Table 3. Genomic loci associated with delayed senescence, grain yield, grain yield components and biomass yield in cowpea based on Mixed Linear Model association mapping and synteny with reference legume genomes.


Pleiotropy between Delayed Senescence, Grain Yield, and Biomass Yield

At the phenotypic level, pleiotropy between the three traits (stay-green phenomenon) was suggested by significant correlations among mean phenotypic values for delayed senescence, grain yield, grain yield components, and biomass yield in experiments conducted in Burkina Faso, Nigeria, and Senegal (Table 1). However, as stated above, the positive correlations were not consistent across all environments for biomass and delayed senescence phenotypes. QTLs Dro-1, Dro-3, and Dro-7 were identified using both association mapping and bi-parental QTL mapping (Table 2 and 3) and in each case the QTLs were associated with more than one trait. It is noteworthy that the Dro-1 QTL was also detected in Burkina Faso_2008 where delayed senescence and biomass were negatively correlated at the phenotypic level. However, allelic effects at this locus were positively correlated as would be expected with the stay-green trait (Fig. 3). Additional evidence of pleiotropy was based on co-location of QTLs at SNP markers with significant effects as described above. This co-location was observed in the RIL population as well as in the panel of diverse germplasm. In this case, profiles of LOD scores from bi-parental QTL mapping for delayed senescence, grain and biomass yield were nearly identical across linkage groups (Figs 1 and 2). This observation was further validated based on Spearman rank correlation analysis of p-values from MLM analysis, in which correlation coefficients were 0.29< r <0.63 (p = 0.000) among delayed senescence, grain yield, and biomass yield compared to 0.0347≥ r ≥0.0005 (p≥0.3299) for flowering time against delayed senescence, biomass, or grain yield.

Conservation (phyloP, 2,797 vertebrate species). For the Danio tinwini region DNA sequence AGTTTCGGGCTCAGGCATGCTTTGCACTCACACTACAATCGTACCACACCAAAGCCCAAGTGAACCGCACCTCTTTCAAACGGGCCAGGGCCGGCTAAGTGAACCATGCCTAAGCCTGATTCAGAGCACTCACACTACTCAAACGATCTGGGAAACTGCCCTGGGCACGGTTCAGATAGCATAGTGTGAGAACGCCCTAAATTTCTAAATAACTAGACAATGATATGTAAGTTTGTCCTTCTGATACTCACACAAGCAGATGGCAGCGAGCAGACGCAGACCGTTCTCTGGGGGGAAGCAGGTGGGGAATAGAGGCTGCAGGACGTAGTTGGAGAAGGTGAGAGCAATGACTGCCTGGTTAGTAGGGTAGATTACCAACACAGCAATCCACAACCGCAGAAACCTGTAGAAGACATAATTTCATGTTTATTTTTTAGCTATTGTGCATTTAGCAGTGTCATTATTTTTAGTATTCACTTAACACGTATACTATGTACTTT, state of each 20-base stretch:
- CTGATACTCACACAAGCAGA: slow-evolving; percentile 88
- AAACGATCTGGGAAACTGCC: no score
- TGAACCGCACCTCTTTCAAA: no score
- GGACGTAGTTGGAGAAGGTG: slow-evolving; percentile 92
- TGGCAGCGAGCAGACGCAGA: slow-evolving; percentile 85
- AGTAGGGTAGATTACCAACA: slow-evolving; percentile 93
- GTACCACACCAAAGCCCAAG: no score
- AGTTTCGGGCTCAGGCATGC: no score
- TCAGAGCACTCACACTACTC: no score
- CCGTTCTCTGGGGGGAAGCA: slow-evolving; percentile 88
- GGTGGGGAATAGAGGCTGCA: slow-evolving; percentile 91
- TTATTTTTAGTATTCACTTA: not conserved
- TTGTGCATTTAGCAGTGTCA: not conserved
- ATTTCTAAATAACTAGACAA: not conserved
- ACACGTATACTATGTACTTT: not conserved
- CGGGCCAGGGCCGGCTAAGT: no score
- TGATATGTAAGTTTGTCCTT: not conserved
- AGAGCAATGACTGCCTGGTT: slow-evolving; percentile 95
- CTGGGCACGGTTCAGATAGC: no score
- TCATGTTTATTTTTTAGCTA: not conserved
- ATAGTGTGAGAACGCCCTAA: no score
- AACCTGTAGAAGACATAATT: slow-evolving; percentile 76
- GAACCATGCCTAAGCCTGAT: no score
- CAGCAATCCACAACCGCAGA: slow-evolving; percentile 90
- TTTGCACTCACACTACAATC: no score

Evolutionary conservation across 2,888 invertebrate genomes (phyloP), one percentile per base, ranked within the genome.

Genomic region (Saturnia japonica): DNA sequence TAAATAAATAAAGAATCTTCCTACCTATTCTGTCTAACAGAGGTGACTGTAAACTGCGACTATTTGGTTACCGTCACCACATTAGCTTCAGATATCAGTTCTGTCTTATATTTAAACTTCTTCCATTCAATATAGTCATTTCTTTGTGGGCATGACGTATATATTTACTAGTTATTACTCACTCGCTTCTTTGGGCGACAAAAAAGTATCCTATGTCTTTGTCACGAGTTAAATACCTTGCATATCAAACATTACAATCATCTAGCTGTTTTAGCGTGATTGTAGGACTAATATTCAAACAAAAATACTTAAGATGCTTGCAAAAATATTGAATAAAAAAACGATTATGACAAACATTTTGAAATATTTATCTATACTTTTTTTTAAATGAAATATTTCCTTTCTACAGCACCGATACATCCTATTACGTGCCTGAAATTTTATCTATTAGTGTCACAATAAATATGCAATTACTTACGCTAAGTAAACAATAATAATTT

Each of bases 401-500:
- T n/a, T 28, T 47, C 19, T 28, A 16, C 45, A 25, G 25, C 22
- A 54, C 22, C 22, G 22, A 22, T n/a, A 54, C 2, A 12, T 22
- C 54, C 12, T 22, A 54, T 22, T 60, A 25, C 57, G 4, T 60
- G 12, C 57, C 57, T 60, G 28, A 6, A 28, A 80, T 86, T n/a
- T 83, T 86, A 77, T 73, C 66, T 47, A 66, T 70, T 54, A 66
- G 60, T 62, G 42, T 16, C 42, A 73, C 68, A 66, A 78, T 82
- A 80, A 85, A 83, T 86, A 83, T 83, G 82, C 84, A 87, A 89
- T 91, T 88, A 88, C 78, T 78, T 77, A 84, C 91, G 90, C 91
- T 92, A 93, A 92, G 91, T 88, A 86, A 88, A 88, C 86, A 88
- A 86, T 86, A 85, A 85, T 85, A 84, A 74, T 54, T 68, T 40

Figure 3. MLM analysis-derived allele effects for SNP markers across VuLG7 for delayed senescence, grain yield, and biomass phenotypes based on 187 diverse genotypes evaluated in Burkina Faso (BF 2008).

Allele effects were scaled on a percent basis relative to the highest value for each phenotypic parameter.


Significant positive correlations of allele effects obtained from the MLM analysis for each of the 794 mapped and 62 unmapped SNPs suggested that the predominant pleiotropic effect was positive in which delayed senescence conferred higher biomass and grain yield, although a single instance of significant negative correlation was observed between delayed senescence and biomass in Burkina Faso (Table 1). Fig. 3 shows scaled allele effects for SNP markers on VuLG7, in part corresponding to locus Dro-1 identified in both bi-parental and association mapping. In this case allele effects were determined based on the MLM analysis using 187 diverse genotypes in the Burkina Faso (BF_2008) experiment. The same trend was observed for data collected in Nigeria and Senegal where the three traits were evaluated in the same experiment. Allele effects for the 794 mapped SNPs were positively correlated in each of the three environments: Nigeria (0.8616≥ r ≥0.6320, p = 0.0000), Burkina Faso (0.7067≥ r ≥0.2473, p = 0.0000), and Senegal (0.1880≥ r ≥0.0748 (p≤0.0352).